The loonie was ended the day up 0.11 of a cent to 99.67 cents US.
Analysts were watching to see if the U.S. and international markets will continue on their paths of record highs, or if the lack of major economic news will result in some pullback.
Ian Nakamoto, a portfolio manager with investment firm MacDougall, MacDougall and MacTier, said the Canadian dollar may be fuelled by confidence in the new Bank of Canada governor.
Current head Mark Carney will leave the post at the end of this month and be replaced by Stephen Poloz, chief executive of Export Development Canada.
"It doesn't seem like he (Poloz) is changing his stance any time soon in terms of loosening monetary policy or bringing down interest rates even though the Canadian economy does appear to be weakening here," he said.
"I'm amazed at how strong that (the loonie) is. Most economists had predicted the loonie would be vulnerable down to 95 or 96 (cents). We're almost back at par here."
The strength of stocks and the strong Canadian dollar in recent days has been a sign of heightened investor appetite for risk amid optimism that the U.S. economic recovery is gaining momentum.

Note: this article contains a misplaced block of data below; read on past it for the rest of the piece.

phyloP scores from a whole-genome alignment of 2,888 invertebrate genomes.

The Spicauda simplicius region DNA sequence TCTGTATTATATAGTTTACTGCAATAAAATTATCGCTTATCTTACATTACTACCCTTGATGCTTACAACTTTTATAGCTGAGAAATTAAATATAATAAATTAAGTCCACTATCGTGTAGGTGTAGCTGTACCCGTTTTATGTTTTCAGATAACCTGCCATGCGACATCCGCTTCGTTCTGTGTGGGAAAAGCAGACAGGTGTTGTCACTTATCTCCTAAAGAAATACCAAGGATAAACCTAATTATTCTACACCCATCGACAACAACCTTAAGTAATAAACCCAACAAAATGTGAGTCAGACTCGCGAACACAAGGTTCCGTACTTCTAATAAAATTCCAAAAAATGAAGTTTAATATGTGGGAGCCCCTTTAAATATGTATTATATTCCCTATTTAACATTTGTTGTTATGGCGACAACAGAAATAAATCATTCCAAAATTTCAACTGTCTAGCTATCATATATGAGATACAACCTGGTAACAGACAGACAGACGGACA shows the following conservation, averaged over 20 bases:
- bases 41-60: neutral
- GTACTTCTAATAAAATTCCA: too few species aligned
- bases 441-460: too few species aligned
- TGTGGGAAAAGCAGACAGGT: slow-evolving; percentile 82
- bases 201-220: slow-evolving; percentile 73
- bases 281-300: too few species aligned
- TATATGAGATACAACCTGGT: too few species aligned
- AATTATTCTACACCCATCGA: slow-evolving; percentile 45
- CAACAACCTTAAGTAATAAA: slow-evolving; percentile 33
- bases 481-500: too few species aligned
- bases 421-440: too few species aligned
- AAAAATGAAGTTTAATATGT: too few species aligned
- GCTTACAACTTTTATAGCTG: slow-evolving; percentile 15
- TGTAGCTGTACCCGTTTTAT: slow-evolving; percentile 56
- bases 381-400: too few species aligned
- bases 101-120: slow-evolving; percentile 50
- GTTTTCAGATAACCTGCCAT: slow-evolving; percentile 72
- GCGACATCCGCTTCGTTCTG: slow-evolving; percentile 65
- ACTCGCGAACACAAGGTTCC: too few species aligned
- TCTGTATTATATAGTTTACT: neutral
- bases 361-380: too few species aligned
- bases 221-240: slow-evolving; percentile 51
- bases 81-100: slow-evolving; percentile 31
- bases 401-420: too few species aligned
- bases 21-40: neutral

Meanwhile, U.S. markets continued to take in gains with the Dow Jones industrials average up 13.94 points at 15,070.14, while the Nasdaq was up 13.39 points to 3,410.02. The S&P was up 4.85 to 1,630.81.
Japan's Nikkei 225 index rose 0.7 per cent to 14,285.69 to its highest close in almost five years Wednesday, and Germany's DAX also had a record close, up 0.83 per cent to 8,249.71.
On the commodities front, June bullion made up for the $19.20 it lost on Tuesday, by surging ahead $24.90 to US$1,473.70 an ounce.
July copper was up seven cents at US$3.37 a pound, following strong trade data from China suggesting it is recovering from an unexpected slowing in the first quarter.
Both gold and copper prices are the highest they've been in a month. The June crude contract on the New York Mercantile Exchange was closed at a five-week high, up $1 to $96.62 a barrel.